Each month we feature a Chef of Chef Works®. If you’re a fan of Chef Works gear and are interested in being featured, email email@example.com. Pictured above is our February Chef of Chef Works®, Dorian Hunter, photographed in her Women’s Springfield Chef Coat.
Dorian Hunter was very close to not being crowned MasterChef. And it had nothing to do with Gordon Ramsey, the competition or the pressure of it being the show’s 10th season. Hunter had to overcome her own fears and questions of self-worth after nearly walking out of the audition.
It’s a good thing she stuck around. Hunter won Season 10 and, in the process, validated the beliefs she had been clinging to for years. Our February Chef of Chef Works® took some time to chat with the Chef Works® blog about her rise to stardom, how it’s changed her (or didn’t) and what’s in store for her over the next couple of years.
Let’s start with MasterChef and why it almost didn’t happen for you.
Dorian Hunter: I almost walked out of the audition. For years I couldn’t make it cooking. I was a single mom until I was 40 and I was working odd jobs. I worked in a prison kitchen. I had been at it for so long and nothing had happened and I asked myself why this time would be different. People were coming to the audition with these big coolers and professional equipment. I had a backpack with Tupperware and plastic utensils.
The more people came in, the smaller and smaller I felt. I called my husband and he said you can’t leave. Just get through the first audition. Then it was just get through the second audition. Then it was just get an apron. Then it was just get into the top 10. Next thing you know, I’m in the final and rest is history.
Where do you think that resilience comes from?
DH: I’d say it’s a combination of prayer, my faith in God and what I inherited from my mother. I was No. 5 of 10 kids, so I had middle child syndrome for sure. But she and I were always close and she taught me to never give up on myself. I still can’t believe everything that’s happened. Had I given up, I wouldn’t be living this life and my dream wouldn’t have come to fruition. Sometimes, when you’re struggling, you have tunnel vision. You can’t see what’s ahead of you. All you can see is yourself struggling. That’s when it’s most important to have faith in yourself and faith in God.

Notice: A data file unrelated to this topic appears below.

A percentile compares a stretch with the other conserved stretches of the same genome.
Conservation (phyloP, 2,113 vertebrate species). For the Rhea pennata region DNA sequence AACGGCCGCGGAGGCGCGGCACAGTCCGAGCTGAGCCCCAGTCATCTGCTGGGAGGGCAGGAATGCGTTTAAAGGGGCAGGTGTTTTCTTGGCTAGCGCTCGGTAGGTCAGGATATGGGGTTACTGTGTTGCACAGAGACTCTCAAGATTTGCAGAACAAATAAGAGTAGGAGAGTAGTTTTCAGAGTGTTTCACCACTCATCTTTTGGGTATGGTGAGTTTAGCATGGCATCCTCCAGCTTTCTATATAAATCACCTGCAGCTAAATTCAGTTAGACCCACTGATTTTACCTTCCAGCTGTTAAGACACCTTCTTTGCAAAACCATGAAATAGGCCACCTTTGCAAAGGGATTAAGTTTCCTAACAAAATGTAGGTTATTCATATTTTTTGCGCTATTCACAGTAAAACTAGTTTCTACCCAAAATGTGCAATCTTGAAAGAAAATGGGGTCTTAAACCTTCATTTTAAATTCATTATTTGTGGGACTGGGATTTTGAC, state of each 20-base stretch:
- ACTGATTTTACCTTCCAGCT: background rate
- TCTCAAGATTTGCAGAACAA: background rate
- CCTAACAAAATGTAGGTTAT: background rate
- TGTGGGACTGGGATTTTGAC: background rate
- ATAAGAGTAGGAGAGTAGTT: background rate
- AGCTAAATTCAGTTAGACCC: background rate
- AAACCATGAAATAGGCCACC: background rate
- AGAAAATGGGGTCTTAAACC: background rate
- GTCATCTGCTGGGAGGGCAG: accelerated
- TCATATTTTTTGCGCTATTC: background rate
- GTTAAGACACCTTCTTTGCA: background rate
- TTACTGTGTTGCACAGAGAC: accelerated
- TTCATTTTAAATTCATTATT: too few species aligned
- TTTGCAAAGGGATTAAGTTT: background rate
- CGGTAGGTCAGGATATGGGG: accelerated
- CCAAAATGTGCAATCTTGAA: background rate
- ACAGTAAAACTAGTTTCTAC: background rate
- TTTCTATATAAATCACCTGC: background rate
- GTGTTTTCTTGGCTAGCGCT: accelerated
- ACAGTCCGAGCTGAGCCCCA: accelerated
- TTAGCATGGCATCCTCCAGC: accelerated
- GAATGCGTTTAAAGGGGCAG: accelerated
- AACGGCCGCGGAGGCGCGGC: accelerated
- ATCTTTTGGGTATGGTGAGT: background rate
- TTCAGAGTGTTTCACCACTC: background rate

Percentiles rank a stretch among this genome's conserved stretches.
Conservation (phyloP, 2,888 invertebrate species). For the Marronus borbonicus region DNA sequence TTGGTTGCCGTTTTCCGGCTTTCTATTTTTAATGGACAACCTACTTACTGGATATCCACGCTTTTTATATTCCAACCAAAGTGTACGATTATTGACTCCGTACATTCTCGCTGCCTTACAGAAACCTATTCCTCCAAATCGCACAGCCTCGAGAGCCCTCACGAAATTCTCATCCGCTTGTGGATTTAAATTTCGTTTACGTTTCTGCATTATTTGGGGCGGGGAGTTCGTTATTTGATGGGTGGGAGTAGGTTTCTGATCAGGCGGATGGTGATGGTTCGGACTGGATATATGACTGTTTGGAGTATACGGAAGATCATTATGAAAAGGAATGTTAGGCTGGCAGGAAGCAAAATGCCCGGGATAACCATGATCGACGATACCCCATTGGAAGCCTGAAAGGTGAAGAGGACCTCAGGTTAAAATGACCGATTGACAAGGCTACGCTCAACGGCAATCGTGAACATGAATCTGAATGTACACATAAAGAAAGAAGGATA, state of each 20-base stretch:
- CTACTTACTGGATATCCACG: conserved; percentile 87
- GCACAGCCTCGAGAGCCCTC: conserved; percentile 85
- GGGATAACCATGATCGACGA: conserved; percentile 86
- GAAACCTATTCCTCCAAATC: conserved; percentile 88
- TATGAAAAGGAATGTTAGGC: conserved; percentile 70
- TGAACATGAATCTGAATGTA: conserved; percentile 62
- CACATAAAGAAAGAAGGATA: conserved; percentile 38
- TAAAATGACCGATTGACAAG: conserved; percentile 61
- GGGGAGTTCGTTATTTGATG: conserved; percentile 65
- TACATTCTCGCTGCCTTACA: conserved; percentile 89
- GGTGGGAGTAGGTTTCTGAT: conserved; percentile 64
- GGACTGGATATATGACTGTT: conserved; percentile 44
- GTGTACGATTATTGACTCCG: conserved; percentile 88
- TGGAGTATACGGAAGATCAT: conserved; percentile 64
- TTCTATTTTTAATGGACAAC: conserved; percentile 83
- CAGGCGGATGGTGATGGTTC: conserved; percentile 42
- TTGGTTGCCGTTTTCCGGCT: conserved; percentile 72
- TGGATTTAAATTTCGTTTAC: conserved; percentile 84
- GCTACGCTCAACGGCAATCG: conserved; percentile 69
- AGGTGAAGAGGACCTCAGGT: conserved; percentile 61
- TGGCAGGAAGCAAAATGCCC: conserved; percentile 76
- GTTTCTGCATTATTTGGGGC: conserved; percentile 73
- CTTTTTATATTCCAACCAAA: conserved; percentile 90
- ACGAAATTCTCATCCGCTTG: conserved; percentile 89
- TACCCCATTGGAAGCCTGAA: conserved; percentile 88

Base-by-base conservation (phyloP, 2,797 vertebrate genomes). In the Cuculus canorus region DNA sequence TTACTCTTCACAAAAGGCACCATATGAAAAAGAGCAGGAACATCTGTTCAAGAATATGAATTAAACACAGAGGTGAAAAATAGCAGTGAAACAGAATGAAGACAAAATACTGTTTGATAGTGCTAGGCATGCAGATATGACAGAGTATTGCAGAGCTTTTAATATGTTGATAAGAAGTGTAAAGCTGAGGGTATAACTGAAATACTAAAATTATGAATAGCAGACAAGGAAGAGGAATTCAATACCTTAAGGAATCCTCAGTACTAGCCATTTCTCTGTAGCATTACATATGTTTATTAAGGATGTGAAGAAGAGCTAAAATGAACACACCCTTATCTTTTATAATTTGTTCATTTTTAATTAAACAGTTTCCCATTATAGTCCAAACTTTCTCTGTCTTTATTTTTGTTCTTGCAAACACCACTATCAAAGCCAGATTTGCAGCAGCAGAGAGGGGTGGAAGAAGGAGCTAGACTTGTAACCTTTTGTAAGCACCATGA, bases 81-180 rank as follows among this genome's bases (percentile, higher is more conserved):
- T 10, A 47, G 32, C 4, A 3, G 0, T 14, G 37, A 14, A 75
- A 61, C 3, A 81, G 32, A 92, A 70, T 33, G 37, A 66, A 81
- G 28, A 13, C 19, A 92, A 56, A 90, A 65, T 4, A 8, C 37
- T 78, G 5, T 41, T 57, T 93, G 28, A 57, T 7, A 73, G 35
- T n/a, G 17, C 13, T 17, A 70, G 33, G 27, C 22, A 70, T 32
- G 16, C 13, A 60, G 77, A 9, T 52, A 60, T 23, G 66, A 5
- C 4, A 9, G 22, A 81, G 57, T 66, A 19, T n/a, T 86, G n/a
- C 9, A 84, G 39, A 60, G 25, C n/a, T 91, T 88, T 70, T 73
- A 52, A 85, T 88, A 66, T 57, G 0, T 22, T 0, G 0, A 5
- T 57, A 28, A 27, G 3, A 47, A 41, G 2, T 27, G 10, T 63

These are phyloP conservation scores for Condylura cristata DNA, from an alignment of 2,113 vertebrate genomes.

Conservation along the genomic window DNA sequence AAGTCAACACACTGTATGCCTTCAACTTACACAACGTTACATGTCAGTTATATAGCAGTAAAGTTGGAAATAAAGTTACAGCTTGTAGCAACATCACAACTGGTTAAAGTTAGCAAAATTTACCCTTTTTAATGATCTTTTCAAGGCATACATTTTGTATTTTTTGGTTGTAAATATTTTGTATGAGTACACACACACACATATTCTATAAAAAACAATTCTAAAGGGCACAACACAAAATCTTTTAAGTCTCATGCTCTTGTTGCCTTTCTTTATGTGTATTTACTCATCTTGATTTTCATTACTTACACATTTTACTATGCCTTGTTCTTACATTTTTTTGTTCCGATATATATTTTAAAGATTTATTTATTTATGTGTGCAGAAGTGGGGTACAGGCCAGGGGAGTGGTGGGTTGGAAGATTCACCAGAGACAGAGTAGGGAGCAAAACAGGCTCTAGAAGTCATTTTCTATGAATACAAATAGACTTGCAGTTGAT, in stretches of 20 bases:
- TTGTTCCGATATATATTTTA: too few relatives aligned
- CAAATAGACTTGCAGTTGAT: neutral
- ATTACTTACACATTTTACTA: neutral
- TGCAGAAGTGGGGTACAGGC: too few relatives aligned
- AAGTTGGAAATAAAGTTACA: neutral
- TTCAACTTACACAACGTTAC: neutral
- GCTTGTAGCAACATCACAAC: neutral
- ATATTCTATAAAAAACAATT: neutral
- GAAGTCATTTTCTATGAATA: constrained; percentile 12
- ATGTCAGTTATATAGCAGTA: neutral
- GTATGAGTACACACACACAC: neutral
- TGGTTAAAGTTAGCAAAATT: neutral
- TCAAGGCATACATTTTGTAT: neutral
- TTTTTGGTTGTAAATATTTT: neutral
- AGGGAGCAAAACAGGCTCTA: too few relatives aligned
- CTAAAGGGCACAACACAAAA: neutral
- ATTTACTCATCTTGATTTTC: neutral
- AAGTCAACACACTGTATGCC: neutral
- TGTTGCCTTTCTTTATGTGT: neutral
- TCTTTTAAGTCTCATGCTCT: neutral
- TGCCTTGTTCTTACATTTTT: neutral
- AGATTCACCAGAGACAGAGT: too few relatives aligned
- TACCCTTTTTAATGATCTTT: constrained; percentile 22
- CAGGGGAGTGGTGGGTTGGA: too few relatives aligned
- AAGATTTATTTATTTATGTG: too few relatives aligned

With February being Black History Month, and as your star continues to rise, do you feel a greater sense of responsibility as a role model?
DH: I do feel like a role model, but only to a point. I’m not perfect. I still go through struggles like everybody else and you don’t want people to see you as a failure. But I think at the same time you have to give yourself the freedom to try new things and that means allowing yourself to fail from time to time. I hope that the men or women who look up to me will see how I pick myself back up more than what’s happening when I’m on top.
And I can’t wait to get to the place where I’m not the ‘first’ of anything. I don’t want there to be a big hoopla that a black woman did x, y or z. I hope we get to the point where the attention is on the fact that the best chef wins, regardless of race or gender.
How has your life changed since winning MasterChef Season 10?
DH: I’d like to think it really hasn’t all that much. I came back from the show and took my kids to school the next day. They were late because I was out of the routine. You go out and people notice you. I like the fact that I can make somebody’s day by just saying hi or taking a picture. If I’ve made their day, they’ve made mine too.
What’s the best and worse advice you got along the way?
DH: The best advice came from my mom, who always said ‘just do it. Stop talking and just do it.’ I still hear her telling me that. If you’re pondering, you’re not doing. Just be you. I’m not Hollywood. What you see is what you get.
The worst advice is to give as much away as you can for free and it will pay off later. That’s not always the case. I went through a phase where a lot of people were taking advantage of me and I was spending money without making any. That’s not how it’s supposed to work. I believe God gave me these gifts so I could take care of myself and my family.
What do the next couple of years look like for you?
DH: I’m hoping to get my cookbook done and published by the end of the summer. I have ideas and I’ll walk wherever God wants me to walk. I would love to find the right fit in terms of opening a restaurant. It could be a bakery or a restaurant. But I’m not going to force anything. It has to be the right fit.
Meet the 2020 Chefs of Chef Works®:
- January: Janina Garay
Meet the 2019 Chefs of Chef Works®:
- January: Seth & Ryan of Nude Dude Food
- February: Allison Fasano
- March: Johnny Carino
- April: Trang Tran
- May: David Rose
- June: Caroline Schiff
- July: Tracey Shepos Cenami
- August: Ian Ramirez
- September: Tony Sinese
- October: Stacey Poon-Kinney
- November: Maeve Rochford
- December: Ryan Pera